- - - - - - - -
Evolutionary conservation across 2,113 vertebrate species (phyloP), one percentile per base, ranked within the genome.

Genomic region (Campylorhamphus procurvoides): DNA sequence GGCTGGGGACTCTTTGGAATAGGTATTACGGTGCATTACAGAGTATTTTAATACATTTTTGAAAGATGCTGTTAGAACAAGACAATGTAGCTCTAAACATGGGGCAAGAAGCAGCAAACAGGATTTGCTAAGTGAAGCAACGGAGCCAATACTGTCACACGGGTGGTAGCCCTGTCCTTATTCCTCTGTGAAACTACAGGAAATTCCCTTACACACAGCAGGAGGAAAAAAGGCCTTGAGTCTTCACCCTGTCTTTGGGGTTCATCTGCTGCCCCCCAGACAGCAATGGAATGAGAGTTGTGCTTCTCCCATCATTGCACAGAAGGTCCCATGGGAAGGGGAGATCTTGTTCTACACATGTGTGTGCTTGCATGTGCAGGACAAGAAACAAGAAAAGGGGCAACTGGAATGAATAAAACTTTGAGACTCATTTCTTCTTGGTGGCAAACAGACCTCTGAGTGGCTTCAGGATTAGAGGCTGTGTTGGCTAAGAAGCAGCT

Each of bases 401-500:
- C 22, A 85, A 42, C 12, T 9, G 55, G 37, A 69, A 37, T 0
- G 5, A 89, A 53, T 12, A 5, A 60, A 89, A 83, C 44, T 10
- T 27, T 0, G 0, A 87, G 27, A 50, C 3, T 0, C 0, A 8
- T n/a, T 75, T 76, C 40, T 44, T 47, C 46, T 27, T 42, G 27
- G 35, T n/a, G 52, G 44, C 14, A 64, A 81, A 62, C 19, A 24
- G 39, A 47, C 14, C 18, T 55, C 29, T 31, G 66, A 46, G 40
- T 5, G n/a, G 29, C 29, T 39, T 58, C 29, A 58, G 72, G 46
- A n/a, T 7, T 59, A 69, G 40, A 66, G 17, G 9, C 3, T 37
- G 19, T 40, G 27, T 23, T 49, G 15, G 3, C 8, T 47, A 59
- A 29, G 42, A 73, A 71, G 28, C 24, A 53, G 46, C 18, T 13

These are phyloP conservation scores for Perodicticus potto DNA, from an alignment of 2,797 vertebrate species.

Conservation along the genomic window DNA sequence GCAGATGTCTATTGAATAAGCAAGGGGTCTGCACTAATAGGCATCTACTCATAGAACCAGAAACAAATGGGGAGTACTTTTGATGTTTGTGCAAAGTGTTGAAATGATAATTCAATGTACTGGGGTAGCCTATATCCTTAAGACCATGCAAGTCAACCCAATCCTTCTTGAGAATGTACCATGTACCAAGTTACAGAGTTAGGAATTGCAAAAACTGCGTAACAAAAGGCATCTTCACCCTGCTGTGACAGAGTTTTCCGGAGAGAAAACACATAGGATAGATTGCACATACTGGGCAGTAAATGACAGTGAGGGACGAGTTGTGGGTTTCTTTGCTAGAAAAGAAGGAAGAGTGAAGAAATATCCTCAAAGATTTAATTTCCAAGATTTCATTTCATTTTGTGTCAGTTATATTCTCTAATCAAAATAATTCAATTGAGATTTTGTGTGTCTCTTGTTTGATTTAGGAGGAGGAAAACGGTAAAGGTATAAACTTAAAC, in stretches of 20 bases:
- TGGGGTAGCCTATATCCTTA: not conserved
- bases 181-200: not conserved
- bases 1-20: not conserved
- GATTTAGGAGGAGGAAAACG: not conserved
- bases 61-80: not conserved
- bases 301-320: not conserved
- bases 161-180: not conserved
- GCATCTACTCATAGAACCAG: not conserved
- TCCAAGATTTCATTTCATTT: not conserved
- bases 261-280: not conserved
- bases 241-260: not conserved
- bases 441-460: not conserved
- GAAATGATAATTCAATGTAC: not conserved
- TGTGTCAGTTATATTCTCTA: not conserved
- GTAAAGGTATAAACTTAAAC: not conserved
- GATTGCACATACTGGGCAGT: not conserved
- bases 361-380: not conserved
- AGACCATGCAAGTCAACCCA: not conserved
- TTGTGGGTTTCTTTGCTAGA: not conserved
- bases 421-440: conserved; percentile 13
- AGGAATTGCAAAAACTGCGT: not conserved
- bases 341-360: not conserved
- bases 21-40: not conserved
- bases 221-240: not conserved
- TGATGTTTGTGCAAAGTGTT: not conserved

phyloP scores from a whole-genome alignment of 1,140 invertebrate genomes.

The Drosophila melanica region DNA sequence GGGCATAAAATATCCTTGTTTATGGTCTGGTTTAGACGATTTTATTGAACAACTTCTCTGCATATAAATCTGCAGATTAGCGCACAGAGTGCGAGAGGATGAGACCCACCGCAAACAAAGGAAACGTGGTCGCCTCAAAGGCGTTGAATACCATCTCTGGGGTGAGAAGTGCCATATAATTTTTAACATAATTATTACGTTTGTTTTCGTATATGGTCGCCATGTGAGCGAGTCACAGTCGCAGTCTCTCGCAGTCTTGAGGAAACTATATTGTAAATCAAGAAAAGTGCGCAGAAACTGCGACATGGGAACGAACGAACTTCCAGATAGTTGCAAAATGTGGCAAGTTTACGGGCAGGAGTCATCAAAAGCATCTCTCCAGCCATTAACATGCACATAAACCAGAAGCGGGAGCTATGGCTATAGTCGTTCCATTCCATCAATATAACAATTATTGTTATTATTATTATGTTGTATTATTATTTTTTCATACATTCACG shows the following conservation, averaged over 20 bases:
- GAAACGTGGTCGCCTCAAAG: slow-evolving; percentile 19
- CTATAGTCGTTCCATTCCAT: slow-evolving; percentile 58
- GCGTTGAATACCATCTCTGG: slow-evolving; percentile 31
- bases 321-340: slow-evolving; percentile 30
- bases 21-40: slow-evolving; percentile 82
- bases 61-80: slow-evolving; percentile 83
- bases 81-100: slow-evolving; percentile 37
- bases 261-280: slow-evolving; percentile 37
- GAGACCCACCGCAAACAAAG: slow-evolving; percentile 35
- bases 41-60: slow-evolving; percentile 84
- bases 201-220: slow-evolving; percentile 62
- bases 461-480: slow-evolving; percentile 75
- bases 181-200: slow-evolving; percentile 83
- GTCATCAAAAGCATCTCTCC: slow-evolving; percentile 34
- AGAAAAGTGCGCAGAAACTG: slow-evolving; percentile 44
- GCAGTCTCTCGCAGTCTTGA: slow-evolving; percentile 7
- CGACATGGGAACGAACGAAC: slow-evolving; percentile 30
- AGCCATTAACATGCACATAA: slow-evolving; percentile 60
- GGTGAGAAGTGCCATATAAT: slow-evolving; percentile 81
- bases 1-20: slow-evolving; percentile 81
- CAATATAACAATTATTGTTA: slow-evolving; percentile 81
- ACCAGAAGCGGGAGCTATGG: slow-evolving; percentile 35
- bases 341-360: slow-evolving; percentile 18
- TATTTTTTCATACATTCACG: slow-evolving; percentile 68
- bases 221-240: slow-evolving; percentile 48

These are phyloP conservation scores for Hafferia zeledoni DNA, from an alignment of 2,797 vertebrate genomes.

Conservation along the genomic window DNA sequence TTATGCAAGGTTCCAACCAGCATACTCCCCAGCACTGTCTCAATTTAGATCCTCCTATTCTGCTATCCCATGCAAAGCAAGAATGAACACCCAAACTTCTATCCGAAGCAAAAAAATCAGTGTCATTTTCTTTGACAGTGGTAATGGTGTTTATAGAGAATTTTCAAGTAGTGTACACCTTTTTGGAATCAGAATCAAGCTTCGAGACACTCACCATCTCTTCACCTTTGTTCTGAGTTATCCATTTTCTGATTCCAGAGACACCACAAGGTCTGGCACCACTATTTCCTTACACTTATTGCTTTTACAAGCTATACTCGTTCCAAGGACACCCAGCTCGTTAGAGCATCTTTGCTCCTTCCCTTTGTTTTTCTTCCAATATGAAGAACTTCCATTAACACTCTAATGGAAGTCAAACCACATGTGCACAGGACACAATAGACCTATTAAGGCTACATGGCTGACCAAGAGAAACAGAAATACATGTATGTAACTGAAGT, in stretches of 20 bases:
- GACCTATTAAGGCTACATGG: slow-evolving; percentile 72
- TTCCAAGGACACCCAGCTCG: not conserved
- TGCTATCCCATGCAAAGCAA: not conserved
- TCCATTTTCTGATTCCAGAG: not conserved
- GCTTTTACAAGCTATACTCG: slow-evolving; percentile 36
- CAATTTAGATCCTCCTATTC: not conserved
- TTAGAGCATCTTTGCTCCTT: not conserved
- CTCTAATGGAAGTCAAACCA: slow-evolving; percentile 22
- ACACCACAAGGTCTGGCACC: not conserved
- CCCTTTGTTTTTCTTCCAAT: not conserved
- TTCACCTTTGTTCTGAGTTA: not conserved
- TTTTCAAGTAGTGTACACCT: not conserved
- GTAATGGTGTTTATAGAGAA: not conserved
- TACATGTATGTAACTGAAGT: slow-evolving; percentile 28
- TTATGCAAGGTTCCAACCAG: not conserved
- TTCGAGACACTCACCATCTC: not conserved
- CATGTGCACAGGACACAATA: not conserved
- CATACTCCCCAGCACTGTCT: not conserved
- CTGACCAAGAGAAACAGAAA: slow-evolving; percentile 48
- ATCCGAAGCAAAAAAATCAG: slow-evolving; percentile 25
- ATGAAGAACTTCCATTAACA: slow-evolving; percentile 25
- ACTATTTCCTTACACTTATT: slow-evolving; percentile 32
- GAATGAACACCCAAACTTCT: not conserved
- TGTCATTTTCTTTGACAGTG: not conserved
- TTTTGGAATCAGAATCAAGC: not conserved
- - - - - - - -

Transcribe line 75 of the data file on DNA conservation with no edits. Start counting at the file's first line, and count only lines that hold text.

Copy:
- CAATTTAGATCCTCCTATTC: not conserved